Today, the Texas 3rd Court of Appeals overturned a lower court decision and negated Health and Human Services Commission rules that allow for the Office of Inspector General to place Medicaid payment holds in certain circumstances, basically for only program violations not fraud, and then keep the funds to offset alleged overpayments by the provider. A copy of the decision is here – 3rd Court Opinion 11-25-14 .
Appeals court overturns rules
The courts decision in part reads:
[A group of Medicaid dentists] ﬁled suit in Travis County district court challenging certain rules adopted by the Texas Health and Human Services Commission (HHSC). The challenged rules permit HHSC and its Office of Inspector General (OIG) to impose a payment hold against a Medicaid provider in certain circumstances. The Dental Groups also challenged a rule permitting the OIG to retain funds that were accumulated during a payment hold even after the hold has been terminated and to use those funds to offset any monies that may be determined to be owed as a result of an ongoing investigation of the provider. After the trial court rendered judgment that the challenged rules were valid, the Dental Groups perfected this appeal.
We will reverse the trial court’s judgment and render judgment that the challenged rules are not valid.
HHSC rules on payment holds exceed legislatively granted authority
The court found the HHSC rules had exceeded the authority granted by the Texas legislature to withhold Medicaid payments.
Through the challenged rules, HHSC grants the OIG authority, and assumes authority for itself, to impose a payment hold whenever it believes a provider has committed any program violation, no matter how minor and irrespective of whether there is any indication of fraud or other intentional abuse. As noted above, the rules significantly expand the circumstances under which a pre-notice payment hold can be imposed beyond those enumerated in Government Code section 531.021(g)(2). Thus, the challenged rules are inconsistent with the legislature’s directives related to those payment holds that it has expressly authorized.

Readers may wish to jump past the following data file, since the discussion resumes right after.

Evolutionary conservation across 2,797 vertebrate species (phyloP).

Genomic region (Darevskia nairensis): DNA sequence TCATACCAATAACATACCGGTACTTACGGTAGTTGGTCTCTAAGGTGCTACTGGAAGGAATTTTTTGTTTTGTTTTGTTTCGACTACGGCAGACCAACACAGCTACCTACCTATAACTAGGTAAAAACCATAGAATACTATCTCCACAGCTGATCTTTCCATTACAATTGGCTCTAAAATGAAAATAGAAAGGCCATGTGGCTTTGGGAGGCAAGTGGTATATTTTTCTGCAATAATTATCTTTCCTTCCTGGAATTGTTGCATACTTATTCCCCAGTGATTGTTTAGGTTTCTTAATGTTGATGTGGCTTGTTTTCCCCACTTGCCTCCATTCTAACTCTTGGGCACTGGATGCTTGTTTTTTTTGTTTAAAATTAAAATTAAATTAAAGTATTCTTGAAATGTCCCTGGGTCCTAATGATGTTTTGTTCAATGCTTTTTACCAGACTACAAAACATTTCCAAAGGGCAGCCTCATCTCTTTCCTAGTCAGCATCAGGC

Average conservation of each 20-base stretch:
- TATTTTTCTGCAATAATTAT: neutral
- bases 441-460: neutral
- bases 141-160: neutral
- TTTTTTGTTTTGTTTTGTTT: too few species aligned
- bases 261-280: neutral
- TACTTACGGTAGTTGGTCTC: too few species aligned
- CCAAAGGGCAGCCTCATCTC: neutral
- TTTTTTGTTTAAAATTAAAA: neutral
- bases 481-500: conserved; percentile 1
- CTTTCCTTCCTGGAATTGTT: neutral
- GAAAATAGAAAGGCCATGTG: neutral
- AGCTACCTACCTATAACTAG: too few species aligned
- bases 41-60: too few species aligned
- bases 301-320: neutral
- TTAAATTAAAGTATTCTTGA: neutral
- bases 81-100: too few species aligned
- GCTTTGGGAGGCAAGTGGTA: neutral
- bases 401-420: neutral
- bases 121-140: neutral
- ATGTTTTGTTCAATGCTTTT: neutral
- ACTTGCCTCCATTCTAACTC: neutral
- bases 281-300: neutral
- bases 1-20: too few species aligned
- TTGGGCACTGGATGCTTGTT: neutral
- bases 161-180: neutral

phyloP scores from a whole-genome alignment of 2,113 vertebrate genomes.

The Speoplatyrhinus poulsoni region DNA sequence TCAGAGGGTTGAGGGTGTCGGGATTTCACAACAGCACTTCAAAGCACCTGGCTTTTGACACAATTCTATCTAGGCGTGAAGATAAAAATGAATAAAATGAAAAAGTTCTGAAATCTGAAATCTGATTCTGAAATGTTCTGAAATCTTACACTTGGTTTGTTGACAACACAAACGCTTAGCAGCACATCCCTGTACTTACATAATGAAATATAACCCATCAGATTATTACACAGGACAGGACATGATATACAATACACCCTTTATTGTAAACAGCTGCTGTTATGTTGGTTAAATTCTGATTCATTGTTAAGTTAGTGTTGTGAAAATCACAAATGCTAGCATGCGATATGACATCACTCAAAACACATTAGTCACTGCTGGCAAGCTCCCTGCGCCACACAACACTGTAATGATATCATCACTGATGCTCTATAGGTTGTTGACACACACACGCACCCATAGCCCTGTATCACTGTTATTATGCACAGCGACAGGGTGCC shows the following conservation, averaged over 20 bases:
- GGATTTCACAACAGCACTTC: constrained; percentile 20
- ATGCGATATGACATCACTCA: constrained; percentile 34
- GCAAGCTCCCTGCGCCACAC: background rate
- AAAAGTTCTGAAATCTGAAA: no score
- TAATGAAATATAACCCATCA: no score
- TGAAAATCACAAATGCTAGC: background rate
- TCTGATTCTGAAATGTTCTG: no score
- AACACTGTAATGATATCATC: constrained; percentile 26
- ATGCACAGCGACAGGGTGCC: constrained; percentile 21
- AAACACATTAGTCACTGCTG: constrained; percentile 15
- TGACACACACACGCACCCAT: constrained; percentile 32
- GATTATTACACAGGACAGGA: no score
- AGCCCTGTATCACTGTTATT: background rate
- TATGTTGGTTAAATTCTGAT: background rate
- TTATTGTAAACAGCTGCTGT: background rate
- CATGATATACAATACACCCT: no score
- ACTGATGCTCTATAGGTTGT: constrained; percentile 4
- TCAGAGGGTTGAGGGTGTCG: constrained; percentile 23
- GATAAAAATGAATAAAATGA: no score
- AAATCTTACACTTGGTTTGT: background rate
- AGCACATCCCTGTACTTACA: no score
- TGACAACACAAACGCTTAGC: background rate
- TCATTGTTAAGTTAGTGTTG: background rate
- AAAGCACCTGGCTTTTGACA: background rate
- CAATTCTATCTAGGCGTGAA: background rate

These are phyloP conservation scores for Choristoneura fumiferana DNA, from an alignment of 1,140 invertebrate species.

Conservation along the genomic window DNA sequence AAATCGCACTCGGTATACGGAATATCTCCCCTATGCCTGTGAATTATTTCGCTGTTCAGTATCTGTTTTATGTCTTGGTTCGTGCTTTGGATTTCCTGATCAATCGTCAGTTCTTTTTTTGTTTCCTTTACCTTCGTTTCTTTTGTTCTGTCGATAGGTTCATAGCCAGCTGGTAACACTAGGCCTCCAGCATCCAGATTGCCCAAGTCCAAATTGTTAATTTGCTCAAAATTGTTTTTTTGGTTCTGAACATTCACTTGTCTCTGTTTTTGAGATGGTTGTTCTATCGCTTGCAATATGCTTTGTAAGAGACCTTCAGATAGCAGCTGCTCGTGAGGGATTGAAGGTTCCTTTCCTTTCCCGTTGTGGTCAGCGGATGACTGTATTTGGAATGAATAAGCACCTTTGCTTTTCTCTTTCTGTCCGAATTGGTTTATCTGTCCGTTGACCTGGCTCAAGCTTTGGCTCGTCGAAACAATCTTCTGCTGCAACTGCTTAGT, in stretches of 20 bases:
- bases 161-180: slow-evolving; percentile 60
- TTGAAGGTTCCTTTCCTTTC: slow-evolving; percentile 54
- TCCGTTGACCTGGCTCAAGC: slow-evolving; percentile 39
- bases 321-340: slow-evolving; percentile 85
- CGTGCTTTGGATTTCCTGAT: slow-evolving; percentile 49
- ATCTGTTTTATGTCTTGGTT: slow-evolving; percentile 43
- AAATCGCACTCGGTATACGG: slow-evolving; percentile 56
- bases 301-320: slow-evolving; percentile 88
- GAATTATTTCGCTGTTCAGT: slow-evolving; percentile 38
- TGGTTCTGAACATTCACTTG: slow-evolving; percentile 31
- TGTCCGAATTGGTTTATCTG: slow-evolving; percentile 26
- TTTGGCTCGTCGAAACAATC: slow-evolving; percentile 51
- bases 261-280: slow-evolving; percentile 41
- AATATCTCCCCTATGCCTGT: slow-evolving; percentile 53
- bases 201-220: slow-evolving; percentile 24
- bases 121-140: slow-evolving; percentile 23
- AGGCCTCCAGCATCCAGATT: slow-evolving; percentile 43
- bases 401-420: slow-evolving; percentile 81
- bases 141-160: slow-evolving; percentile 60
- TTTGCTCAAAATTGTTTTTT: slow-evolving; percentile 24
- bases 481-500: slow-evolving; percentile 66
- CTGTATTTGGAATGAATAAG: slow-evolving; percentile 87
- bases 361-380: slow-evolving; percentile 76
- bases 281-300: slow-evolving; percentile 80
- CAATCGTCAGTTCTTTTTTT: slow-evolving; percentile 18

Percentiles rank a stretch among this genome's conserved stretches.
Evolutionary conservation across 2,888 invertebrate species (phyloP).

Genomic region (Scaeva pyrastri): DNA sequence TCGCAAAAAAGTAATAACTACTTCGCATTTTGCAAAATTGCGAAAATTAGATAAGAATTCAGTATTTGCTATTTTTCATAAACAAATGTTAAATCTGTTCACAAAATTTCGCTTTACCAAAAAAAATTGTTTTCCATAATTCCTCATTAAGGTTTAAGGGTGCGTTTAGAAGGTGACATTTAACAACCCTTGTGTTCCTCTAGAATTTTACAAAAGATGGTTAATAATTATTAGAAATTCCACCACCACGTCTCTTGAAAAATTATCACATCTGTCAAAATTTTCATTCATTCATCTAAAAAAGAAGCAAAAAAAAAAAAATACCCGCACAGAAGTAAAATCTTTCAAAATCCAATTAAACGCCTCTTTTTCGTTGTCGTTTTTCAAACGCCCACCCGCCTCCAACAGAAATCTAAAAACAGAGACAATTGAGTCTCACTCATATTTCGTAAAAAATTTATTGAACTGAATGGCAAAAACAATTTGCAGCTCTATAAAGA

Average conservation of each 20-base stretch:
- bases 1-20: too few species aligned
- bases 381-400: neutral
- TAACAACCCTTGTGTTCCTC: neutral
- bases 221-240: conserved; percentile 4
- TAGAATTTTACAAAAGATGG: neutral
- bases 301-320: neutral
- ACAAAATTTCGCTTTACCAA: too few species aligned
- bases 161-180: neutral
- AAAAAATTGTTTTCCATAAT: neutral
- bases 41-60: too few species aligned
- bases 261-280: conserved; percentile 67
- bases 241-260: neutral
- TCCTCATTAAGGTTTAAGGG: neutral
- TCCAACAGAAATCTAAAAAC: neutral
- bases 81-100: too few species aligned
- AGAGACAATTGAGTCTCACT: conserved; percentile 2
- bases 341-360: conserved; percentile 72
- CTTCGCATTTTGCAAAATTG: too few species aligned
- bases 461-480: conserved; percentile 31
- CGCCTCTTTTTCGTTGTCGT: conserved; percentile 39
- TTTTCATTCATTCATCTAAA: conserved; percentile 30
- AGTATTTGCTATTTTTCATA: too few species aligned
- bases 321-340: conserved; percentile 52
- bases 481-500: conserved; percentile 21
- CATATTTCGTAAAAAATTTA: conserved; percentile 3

HHSC rules denied due process rights
The court also found that the way the rules were constructed allowed OIG to deny Medicaid providers due process rights that are otherwise inherent in other legislatively correct forms of Medicaid payment holds.
As written, the [challenged] rules permit the OIG to impose a payment hold, without notice and in the absence of fraud, and yet avoid the due process notice procedures and expedited administrative review the legislature required in connection with the payment holds it expressly authorized…We hold that HHSC’s adoption of rules that permit pre-notice payment holds to be imposed for any alleged violation of the Medicaid program, no matter how minor, is inconsistent with the intent of Government Code chapter 531, subchapter C, which is to address and remediate Medicaid fraud and abuse and permit payment holds under circumstances involving fraud or abuse of the Medicaid program. The fact that the challenged rules lack the due-process notice and hearing requirements that are the hallmark of legislation expressly authorizing the imposition of pre-notice payment holds bolsters our conclusion.
HHSC has no right to payment hold monies after termination of payment hold
In relation, to retaining the payment hold monies after a payment hold has been terminated, the court ruled:
[A] payment hold imposed pursuant to Government Code section 531.102(g) is temporary and must end under the circumstances outlined in the applicable federal and state regulations. As we held in Janek v. Harlingen Family Dentistry, HHSC’s right to possess funds pursuant to a payment hold for fraud depends solely on the existence of credible evidence of such fraud. In the absence of such evidence, “the State’s right to temporary possession of the funds no longer exist[s].” Once the statutory basis for imposing the hold ceases to exist, HHSC no longer has the authority to possess those funds.